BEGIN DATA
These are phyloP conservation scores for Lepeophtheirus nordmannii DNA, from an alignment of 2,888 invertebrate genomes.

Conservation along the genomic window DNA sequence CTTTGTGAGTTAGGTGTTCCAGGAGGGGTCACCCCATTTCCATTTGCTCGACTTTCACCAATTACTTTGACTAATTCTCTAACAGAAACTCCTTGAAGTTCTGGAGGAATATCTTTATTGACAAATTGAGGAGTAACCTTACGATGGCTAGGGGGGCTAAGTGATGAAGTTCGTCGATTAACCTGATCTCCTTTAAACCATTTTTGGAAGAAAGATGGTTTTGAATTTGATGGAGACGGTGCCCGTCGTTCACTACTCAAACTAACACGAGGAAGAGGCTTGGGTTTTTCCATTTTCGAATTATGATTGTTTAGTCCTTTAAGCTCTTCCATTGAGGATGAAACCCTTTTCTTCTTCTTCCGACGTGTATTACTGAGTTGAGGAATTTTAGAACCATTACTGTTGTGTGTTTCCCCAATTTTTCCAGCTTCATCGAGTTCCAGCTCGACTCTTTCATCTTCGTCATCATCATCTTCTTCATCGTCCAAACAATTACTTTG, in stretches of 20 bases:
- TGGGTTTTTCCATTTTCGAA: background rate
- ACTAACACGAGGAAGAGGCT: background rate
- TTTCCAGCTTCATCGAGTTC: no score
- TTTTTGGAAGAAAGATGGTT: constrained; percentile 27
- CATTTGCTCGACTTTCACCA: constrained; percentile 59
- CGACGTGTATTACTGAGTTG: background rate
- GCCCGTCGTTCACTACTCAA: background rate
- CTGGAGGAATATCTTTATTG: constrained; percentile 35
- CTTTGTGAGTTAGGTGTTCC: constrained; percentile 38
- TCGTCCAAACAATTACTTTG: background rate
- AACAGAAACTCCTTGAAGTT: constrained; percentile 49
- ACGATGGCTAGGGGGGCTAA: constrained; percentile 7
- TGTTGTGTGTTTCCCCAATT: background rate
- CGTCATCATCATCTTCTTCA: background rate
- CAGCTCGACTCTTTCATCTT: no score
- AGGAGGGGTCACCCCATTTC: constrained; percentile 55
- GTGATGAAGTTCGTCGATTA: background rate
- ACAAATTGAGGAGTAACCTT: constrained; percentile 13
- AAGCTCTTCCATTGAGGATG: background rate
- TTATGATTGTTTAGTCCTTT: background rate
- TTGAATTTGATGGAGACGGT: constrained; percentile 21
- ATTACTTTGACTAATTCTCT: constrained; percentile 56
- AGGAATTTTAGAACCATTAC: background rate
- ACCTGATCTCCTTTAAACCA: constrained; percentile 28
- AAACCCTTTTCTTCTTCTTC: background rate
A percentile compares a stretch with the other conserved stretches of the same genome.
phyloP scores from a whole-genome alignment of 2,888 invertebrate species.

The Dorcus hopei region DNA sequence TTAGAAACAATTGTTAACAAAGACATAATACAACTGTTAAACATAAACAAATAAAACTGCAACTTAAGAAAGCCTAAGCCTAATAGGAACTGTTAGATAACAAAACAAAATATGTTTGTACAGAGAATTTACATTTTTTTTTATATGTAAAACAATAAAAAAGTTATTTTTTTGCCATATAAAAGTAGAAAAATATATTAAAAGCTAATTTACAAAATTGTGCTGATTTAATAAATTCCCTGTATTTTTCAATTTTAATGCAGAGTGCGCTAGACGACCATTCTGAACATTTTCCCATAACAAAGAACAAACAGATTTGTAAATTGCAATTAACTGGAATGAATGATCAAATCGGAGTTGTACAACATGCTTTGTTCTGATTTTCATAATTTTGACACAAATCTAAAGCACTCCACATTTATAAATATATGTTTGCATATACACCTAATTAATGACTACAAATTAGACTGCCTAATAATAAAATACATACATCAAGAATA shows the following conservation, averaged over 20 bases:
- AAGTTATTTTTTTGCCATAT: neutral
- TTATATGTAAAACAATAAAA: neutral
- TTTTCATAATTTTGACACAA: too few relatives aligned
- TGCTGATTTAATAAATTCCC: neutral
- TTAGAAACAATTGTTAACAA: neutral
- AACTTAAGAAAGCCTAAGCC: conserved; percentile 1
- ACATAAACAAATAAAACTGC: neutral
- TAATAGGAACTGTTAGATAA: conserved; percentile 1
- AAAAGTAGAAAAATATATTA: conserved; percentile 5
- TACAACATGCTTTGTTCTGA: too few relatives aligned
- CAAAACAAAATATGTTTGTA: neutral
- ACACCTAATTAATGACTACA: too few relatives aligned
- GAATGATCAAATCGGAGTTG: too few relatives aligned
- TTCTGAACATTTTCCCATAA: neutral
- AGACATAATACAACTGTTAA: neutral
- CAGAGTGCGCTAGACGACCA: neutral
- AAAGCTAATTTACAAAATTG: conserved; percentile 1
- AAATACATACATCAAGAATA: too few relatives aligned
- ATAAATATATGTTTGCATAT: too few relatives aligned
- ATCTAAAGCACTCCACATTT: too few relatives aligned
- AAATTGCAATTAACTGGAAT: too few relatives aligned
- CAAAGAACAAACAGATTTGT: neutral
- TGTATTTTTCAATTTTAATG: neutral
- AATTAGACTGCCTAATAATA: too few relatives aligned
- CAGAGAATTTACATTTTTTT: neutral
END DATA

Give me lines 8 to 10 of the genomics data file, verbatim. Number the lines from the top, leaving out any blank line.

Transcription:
- CGACGTGTATTACTGAGTTG: background rate
- GCCCGTCGTTCACTACTCAA: background rate
- CTGGAGGAATATCTTTATTG: constrained; percentile 35